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Day spas serve as a respite from the often overwhelming stress and hectic pace that accompanies modern-day living. From the moment you enter this perfect retreat, you’ll be embraced by the tranquil atmosphere. Trained practitioners will massage aching muscles and revive tired heels by providing treatments designed to nourish, tone, and relax the skin. Meanwhile, skin and nail care specialists will complete the experience by offering services to refresh and rejuvenate you so that you can face tomorrow’s challenges.
This environment clearly has broad appeal. According to the International Spa Association (ISA), there were approximately 136 million spa visits made in the U.S. in 2003 (the most current statistics available), with treatments costing an average of $75. That’s why opening a day spa seemed like a great opportunity for New York City resident Dawn Sanders. So she did just that, and Eyespa was born.
It made sense for Sanders to take the plunge. Harlem had long since enjoyed a renaissance. Businesses, and money, were heading back to the historic neighborhood, and with the fast-paced lifestyle that’s the norm in the Big Apple, a haven from the day’s stresses seemed like a no-brainer. “I actually realized that there wasn’t anything like this at home and I thought that it was time to have something like that in the neighborhood,” she says.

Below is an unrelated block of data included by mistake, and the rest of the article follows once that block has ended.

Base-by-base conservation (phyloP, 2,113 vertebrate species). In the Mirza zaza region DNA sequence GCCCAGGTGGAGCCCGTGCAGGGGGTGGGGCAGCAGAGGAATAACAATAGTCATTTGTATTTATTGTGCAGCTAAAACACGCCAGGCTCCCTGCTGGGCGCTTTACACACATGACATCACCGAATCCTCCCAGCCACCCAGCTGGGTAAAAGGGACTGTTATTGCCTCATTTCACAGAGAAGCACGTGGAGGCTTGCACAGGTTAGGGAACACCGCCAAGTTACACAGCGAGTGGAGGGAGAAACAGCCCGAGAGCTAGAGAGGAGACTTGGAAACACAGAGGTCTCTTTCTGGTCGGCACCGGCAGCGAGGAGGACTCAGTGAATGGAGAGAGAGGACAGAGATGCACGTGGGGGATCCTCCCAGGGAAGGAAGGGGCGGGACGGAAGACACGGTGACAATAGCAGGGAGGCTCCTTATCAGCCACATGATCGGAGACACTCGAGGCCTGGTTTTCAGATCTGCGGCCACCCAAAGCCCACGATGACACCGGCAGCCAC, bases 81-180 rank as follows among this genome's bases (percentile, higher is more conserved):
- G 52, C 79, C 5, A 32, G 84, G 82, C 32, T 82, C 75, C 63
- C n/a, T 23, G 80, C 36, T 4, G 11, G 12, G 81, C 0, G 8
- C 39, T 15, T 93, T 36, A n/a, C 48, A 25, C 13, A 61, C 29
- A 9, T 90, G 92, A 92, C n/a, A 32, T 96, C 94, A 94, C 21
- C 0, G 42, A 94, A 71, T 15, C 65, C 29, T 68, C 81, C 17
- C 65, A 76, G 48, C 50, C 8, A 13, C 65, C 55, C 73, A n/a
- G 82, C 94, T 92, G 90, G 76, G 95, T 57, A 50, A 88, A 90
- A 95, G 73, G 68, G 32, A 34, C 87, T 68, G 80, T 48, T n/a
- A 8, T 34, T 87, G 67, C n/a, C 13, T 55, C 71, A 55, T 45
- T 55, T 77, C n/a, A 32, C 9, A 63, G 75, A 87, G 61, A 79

Sanders, a graduate of Yale University with a degree in sociology, negotiated a deal with her landlord in which she’d a pay lower rent initially and ramp up payments gradually over time. “I paid about $1,000 less per month when I first opened,” she recalls. Her attorney also negotiated a “good guy clause” which states that if the business failed and she needed to terminate the lease early, the landlord would not enforce the personal guaranty as long as Sanders vacated the premises and paid all rent up to the date of termination.
The location seemed perfect. There was a lot of foot traffic and many area businesses were thriving. But there were complications. “I didn’t know this at the beginning, but you have to find a space with proper ventilation, especially if you’re opening a day spa,” she says. “Temperature control [is important] because unlike convenience stores where people are in and out, people are going to be in various stages of being disrobed and they’re going to have to have a comfortable environment.” Since the location lacked those amenities, she would have to foot the bill to add them. Construction alone ran $18,000 and she still needed, among other things, equipment, advance rent, and supplies. Sanders estimated that furniture could run her up to $30,000 if she purchased it retail.
These days, Eyespa is generating more than $100,000 a year in business and offering such services as eyebrow threading, nail treatments, massages, waxing, skincare and makeup services, as well as retail beauty and wellness products. Sanders represents one of thousands of entrepreneurs who are cashing in on the needs of overworked, overstressed Americans who take time to pamper themselves with a temporary